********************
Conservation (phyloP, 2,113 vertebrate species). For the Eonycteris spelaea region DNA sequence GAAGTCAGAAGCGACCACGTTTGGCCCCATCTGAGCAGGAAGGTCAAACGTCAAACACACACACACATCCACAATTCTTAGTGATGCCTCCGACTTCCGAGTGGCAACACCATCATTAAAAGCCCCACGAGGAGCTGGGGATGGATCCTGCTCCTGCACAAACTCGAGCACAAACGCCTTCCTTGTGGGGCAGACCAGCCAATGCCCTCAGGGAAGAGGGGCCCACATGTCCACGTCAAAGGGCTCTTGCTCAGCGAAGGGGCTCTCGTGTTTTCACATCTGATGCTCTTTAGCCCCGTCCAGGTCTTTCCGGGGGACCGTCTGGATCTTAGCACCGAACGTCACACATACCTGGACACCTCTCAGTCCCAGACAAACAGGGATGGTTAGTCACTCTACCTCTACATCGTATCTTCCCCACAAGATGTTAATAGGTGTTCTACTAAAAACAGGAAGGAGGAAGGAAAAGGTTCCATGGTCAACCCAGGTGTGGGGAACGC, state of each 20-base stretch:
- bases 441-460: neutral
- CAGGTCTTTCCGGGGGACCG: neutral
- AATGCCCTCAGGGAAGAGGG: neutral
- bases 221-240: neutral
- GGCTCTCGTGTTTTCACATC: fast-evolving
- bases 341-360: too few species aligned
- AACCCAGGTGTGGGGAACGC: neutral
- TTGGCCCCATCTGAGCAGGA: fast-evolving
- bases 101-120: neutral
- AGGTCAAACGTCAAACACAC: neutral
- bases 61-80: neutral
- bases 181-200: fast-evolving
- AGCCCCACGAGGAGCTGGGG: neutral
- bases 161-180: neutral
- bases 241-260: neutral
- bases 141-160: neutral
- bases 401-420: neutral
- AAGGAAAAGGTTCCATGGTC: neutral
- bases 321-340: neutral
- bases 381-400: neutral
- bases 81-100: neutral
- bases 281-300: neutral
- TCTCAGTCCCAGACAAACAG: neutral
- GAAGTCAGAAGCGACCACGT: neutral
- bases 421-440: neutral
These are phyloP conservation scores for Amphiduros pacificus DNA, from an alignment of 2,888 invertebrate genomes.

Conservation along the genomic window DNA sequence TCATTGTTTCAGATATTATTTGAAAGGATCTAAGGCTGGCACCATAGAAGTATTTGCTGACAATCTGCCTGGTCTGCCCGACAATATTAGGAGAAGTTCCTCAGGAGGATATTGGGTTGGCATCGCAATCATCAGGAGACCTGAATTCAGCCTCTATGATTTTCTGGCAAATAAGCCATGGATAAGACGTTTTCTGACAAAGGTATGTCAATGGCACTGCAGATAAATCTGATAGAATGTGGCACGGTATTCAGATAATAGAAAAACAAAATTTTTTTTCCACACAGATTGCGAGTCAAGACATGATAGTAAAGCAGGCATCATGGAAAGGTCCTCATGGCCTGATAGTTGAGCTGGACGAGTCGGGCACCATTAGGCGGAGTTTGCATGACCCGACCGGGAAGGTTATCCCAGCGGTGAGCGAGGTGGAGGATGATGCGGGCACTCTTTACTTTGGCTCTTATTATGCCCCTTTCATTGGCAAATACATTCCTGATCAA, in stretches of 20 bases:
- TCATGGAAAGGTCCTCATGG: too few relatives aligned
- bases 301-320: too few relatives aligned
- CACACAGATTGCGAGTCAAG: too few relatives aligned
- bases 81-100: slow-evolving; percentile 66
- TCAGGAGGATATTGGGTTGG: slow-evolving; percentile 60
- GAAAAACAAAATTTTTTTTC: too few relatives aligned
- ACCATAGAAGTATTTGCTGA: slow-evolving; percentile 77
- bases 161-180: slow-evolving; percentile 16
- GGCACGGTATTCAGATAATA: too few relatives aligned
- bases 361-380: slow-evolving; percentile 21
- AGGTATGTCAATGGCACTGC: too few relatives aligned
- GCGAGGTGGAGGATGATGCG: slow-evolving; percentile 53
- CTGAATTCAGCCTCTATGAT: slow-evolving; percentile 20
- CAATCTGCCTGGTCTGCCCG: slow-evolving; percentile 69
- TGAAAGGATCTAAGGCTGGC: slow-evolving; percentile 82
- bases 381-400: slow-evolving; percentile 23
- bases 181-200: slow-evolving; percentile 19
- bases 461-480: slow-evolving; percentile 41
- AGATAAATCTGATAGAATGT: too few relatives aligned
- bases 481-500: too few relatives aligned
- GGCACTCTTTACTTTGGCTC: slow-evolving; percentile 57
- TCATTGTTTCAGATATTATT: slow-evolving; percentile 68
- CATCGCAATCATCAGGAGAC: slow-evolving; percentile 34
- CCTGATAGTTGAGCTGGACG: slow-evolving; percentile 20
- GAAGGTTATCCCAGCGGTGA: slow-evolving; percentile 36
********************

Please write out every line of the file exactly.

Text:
Conservation (phyloP, 2,113 vertebrate species). For the Eonycteris spelaea region DNA sequence GAAGTCAGAAGCGACCACGTTTGGCCCCATCTGAGCAGGAAGGTCAAACGTCAAACACACACACACATCCACAATTCTTAGTGATGCCTCCGACTTCCGAGTGGCAACACCATCATTAAAAGCCCCACGAGGAGCTGGGGATGGATCCTGCTCCTGCACAAACTCGAGCACAAACGCCTTCCTTGTGGGGCAGACCAGCCAATGCCCTCAGGGAAGAGGGGCCCACATGTCCACGTCAAAGGGCTCTTGCTCAGCGAAGGGGCTCTCGTGTTTTCACATCTGATGCTCTTTAGCCCCGTCCAGGTCTTTCCGGGGGACCGTCTGGATCTTAGCACCGAACGTCACACATACCTGGACACCTCTCAGTCCCAGACAAACAGGGATGGTTAGTCACTCTACCTCTACATCGTATCTTCCCCACAAGATGTTAATAGGTGTTCTACTAAAAACAGGAAGGAGGAAGGAAAAGGTTCCATGGTCAACCCAGGTGTGGGGAACGC, state of each 20-base stretch:
- bases 441-460: neutral
- CAGGTCTTTCCGGGGGACCG: neutral
- AATGCCCTCAGGGAAGAGGG: neutral
- bases 221-240: neutral
- GGCTCTCGTGTTTTCACATC: fast-evolving
- bases 341-360: too few species aligned
- AACCCAGGTGTGGGGAACGC: neutral
- TTGGCCCCATCTGAGCAGGA: fast-evolving
- bases 101-120: neutral
- AGGTCAAACGTCAAACACAC: neutral
- bases 61-80: neutral
- bases 181-200: fast-evolving
- AGCCCCACGAGGAGCTGGGG: neutral
- bases 161-180: neutral
- bases 241-260: neutral
- bases 141-160: neutral
- bases 401-420: neutral
- AAGGAAAAGGTTCCATGGTC: neutral
- bases 321-340: neutral
- bases 381-400: neutral
- bases 81-100: neutral
- bases 281-300: neutral
- TCTCAGTCCCAGACAAACAG: neutral
- GAAGTCAGAAGCGACCACGT: neutral
- bases 421-440: neutral
These are phyloP conservation scores for Amphiduros pacificus DNA, from an alignment of 2,888 invertebrate genomes.

Conservation along the genomic window DNA sequence TCATTGTTTCAGATATTATTTGAAAGGATCTAAGGCTGGCACCATAGAAGTATTTGCTGACAATCTGCCTGGTCTGCCCGACAATATTAGGAGAAGTTCCTCAGGAGGATATTGGGTTGGCATCGCAATCATCAGGAGACCTGAATTCAGCCTCTATGATTTTCTGGCAAATAAGCCATGGATAAGACGTTTTCTGACAAAGGTATGTCAATGGCACTGCAGATAAATCTGATAGAATGTGGCACGGTATTCAGATAATAGAAAAACAAAATTTTTTTTCCACACAGATTGCGAGTCAAGACATGATAGTAAAGCAGGCATCATGGAAAGGTCCTCATGGCCTGATAGTTGAGCTGGACGAGTCGGGCACCATTAGGCGGAGTTTGCATGACCCGACCGGGAAGGTTATCCCAGCGGTGAGCGAGGTGGAGGATGATGCGGGCACTCTTTACTTTGGCTCTTATTATGCCCCTTTCATTGGCAAATACATTCCTGATCAA, in stretches of 20 bases:
- TCATGGAAAGGTCCTCATGG: too few relatives aligned
- bases 301-320: too few relatives aligned
- CACACAGATTGCGAGTCAAG: too few relatives aligned
- bases 81-100: slow-evolving; percentile 66
- TCAGGAGGATATTGGGTTGG: slow-evolving; percentile 60
- GAAAAACAAAATTTTTTTTC: too few relatives aligned
- ACCATAGAAGTATTTGCTGA: slow-evolving; percentile 77
- bases 161-180: slow-evolving; percentile 16
- GGCACGGTATTCAGATAATA: too few relatives aligned
- bases 361-380: slow-evolving; percentile 21
- AGGTATGTCAATGGCACTGC: too few relatives aligned
- GCGAGGTGGAGGATGATGCG: slow-evolving; percentile 53
- CTGAATTCAGCCTCTATGAT: slow-evolving; percentile 20
- CAATCTGCCTGGTCTGCCCG: slow-evolving; percentile 69
- TGAAAGGATCTAAGGCTGGC: slow-evolving; percentile 82
- bases 381-400: slow-evolving; percentile 23
- bases 181-200: slow-evolving; percentile 19
- bases 461-480: slow-evolving; percentile 41
- AGATAAATCTGATAGAATGT: too few relatives aligned
- bases 481-500: too few relatives aligned
- GGCACTCTTTACTTTGGCTC: slow-evolving; percentile 57
- TCATTGTTTCAGATATTATT: slow-evolving; percentile 68
- CATCGCAATCATCAGGAGAC: slow-evolving; percentile 34
- CCTGATAGTTGAGCTGGACG: slow-evolving; percentile 20
- GAAGGTTATCCCAGCGGTGA: slow-evolving; percentile 36